On New Years Day, my husband Dave and I have a tradition of going for a hike. Our favorite destination is the Gwynedd Preserve, a natural lands trust laced with broad paths weaving through vast fields, into deep woods and across dense meadows. We take our two dogs with us. Our first dog Hudson is tethered to my husband on a hands-free leash and our younger dog Nito is tethered to me.
The Preserve is heaven to us. It’s a best kept secret in our community. We often see other people with their dogs. Though the signs clearly say, “All dogs on leash,” they can’t help but release them. I get it.
There’s nothing like seeing your four-legged friend filled with joy as they bound freely through the field or trot proudly down the path. The pure bliss on their faces is enough to put any pet owner in their own state of bliss by proxy. However, this habit has been a pet peeve of mine for a while. On New Year’s Day my pet peeve erupted into a call to action.
We were at the farthest point of the preserve. There was no one else around. Then Dave calmly said to me, “Kristen there are dogs behind us.” I looked back to see two large dogs (75 to 100 lbs each) and one small dog, all together on the path watching us from behind. They weren’t on leash. No human was in sight with them.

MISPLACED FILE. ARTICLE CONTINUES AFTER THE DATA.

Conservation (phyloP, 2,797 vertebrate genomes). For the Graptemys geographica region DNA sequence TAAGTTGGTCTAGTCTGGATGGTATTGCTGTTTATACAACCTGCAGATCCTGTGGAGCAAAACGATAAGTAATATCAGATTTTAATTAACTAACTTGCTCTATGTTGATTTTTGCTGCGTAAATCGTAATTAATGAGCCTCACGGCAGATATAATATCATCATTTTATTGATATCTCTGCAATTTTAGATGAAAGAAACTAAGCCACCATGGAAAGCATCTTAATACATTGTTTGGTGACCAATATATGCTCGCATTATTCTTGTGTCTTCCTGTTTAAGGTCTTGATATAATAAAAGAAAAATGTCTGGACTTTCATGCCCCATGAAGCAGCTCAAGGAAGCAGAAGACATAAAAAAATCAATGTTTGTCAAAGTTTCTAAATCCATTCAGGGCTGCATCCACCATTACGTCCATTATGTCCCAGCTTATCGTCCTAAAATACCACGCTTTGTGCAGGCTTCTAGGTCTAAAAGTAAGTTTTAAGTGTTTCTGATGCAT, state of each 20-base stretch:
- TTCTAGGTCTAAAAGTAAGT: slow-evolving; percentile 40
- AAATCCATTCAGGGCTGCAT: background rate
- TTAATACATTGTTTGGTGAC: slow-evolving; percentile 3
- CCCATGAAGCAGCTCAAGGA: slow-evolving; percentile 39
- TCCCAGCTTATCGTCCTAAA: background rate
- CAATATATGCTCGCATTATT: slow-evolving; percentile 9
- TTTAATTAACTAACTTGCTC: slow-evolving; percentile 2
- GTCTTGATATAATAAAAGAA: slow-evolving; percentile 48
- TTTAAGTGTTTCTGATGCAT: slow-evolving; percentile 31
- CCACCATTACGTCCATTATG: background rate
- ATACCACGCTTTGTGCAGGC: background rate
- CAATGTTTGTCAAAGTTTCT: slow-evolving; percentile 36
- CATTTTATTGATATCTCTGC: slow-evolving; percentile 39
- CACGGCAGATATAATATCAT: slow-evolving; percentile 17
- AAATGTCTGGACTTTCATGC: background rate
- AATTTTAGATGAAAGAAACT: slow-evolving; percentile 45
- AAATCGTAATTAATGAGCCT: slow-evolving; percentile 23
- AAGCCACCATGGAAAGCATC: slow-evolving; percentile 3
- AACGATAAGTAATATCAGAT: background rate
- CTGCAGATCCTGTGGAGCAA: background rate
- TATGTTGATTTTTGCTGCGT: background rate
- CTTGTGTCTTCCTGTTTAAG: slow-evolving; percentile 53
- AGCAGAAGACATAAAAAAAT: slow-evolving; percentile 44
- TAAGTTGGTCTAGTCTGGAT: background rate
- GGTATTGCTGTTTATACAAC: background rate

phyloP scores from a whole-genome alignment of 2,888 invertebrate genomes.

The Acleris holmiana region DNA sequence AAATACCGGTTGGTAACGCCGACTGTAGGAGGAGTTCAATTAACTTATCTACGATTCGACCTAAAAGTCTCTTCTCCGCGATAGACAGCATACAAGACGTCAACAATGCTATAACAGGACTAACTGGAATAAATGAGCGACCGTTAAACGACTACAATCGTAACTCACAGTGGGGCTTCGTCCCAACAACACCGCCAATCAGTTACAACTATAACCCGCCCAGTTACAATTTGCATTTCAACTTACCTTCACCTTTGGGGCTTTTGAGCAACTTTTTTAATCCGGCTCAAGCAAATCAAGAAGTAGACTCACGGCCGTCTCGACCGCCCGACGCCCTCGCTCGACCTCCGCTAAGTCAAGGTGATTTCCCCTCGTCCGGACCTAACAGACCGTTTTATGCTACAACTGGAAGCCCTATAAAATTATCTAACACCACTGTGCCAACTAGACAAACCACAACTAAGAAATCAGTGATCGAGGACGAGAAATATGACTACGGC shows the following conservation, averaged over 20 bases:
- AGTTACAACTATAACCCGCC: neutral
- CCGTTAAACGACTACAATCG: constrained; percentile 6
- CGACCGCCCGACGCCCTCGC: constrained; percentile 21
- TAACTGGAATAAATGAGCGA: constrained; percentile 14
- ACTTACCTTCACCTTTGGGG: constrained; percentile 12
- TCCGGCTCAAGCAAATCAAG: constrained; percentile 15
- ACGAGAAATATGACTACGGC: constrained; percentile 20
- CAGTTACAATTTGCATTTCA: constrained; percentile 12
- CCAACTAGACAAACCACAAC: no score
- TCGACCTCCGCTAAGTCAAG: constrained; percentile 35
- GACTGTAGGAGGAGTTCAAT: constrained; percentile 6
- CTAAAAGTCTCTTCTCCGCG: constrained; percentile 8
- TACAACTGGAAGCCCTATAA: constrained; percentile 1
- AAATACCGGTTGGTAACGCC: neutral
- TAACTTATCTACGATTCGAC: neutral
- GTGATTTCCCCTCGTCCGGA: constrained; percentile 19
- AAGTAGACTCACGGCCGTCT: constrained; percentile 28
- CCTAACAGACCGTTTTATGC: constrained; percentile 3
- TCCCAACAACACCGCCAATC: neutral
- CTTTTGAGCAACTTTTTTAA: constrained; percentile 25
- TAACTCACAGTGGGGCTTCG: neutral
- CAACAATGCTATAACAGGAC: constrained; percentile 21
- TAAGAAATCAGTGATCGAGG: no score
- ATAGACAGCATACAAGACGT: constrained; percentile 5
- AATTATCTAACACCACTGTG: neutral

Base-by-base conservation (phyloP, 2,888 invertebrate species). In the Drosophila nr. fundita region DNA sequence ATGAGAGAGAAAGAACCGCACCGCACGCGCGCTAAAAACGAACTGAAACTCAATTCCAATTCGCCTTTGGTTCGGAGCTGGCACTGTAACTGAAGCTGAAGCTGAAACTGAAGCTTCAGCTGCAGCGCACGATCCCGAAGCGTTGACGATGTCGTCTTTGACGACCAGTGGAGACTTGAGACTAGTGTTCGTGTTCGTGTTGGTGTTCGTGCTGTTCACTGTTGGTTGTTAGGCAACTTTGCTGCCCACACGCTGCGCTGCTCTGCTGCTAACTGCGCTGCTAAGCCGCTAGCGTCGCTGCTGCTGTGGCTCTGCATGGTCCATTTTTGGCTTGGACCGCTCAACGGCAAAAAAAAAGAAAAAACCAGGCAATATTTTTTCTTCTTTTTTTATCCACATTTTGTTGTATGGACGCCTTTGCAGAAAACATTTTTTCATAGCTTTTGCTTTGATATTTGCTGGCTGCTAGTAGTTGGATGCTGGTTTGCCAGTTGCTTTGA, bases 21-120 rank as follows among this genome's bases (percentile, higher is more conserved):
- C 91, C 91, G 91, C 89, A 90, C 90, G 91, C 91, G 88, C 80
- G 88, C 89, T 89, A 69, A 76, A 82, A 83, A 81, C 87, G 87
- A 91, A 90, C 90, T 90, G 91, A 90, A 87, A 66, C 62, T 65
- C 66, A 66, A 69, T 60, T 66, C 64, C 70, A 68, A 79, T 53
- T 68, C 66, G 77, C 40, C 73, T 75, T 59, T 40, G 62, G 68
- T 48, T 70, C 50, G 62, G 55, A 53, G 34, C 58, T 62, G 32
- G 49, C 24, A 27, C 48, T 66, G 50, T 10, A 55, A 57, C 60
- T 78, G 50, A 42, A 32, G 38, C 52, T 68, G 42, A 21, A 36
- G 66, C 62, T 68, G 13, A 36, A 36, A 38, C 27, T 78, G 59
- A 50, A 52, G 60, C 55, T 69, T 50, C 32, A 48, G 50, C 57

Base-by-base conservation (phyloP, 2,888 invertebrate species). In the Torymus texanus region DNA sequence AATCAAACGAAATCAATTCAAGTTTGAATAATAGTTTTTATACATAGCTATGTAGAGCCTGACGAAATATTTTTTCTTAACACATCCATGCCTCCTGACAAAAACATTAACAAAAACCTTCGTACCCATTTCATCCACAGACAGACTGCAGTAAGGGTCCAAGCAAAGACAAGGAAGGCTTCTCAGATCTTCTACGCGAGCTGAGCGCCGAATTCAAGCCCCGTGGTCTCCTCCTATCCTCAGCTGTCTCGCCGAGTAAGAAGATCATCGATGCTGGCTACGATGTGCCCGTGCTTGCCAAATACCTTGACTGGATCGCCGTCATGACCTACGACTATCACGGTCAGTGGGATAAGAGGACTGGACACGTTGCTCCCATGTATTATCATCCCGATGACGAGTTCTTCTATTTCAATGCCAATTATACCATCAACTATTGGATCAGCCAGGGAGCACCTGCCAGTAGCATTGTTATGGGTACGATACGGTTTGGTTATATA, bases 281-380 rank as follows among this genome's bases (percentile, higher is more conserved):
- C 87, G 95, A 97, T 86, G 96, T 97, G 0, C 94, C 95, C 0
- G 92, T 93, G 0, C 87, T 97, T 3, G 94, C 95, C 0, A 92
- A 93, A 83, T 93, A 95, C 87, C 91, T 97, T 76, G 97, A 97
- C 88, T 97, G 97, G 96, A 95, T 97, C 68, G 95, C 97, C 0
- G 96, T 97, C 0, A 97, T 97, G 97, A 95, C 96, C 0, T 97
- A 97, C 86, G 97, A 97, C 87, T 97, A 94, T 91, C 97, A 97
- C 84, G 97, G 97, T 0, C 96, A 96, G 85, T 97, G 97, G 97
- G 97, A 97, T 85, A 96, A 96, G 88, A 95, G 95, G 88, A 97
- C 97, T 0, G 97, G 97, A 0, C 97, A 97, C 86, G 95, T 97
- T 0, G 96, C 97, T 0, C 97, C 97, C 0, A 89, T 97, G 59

There was reason to be aware, but no reason to be fully alarmed… until they started pursuing us. In a full run, the largest dog approached Dave and Hudson first. It mounted Hudson which triggered a fight. Nito howled and I stood back, completely disarmed. There was nothing I could do without escalating the situation further. Then the second largest dog came toward me and Nito. I yelled at the dog, “Go!” He got the message and turned in the opposite direction, but the largest dog was still scuffling with Hudson.
As pet owners, we believe our pets are the best pets on the face of the earth with the power to melt away anyone’s fears and trauma.
Then, I could see the owner yards away. He had no clue what was transpiring. I screamed for him to collect his dogs. He had his dogs back in his possession after a very long moment or two. He headed in the opposite direction. Somehow everyone walked away unscathed. I was livid. He put all of us in such a dangerous position. It was nothing short of a miracle that no dogs or humans were hurt in the altercation.
People, please keep your dogs on a leash in public when the rules say so. I know this is an extreme set of circumstance. I can hear you saying, “I would never be so far away. My dog is so nice. Everyone love my dog!” I’m sure, but still. Please keep your dog on a leash and hear me out. There are two main reasons to do what the public signs are telling you.
Reason number one: Your dog’s friendly greeting can be a trigger for many humans